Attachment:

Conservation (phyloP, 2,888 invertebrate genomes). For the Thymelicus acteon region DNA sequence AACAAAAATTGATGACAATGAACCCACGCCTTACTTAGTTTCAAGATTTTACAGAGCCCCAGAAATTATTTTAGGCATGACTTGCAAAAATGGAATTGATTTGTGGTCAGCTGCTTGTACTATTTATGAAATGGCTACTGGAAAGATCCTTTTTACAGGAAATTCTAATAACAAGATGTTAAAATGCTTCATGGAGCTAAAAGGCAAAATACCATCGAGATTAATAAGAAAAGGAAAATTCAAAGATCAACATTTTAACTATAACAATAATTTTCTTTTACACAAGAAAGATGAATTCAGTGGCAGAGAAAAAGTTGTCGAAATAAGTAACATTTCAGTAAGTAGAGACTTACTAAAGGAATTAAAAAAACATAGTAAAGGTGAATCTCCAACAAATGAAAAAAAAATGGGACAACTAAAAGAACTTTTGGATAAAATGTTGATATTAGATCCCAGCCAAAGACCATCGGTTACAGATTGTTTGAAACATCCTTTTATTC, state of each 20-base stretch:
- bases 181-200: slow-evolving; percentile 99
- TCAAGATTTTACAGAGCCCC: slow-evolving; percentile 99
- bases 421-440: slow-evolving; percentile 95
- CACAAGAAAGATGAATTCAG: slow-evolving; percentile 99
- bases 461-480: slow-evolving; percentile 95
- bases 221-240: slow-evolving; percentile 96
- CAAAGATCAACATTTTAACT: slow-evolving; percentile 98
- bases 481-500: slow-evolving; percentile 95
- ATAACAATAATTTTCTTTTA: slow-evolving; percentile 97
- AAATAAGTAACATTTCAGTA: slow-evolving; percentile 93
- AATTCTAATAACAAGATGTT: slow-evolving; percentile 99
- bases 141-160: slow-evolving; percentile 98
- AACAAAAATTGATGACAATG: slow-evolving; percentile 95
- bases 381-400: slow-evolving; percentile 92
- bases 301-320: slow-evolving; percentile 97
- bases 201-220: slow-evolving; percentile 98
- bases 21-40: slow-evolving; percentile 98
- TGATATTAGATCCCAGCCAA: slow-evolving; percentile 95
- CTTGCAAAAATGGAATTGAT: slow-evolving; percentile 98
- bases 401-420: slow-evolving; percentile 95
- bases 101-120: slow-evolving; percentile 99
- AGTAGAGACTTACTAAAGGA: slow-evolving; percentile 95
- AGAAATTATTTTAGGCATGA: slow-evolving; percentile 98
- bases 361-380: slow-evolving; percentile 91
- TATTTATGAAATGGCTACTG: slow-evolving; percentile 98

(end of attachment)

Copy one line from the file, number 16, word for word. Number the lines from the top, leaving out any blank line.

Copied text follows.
- bases 301-320: slow-evolving; percentile 97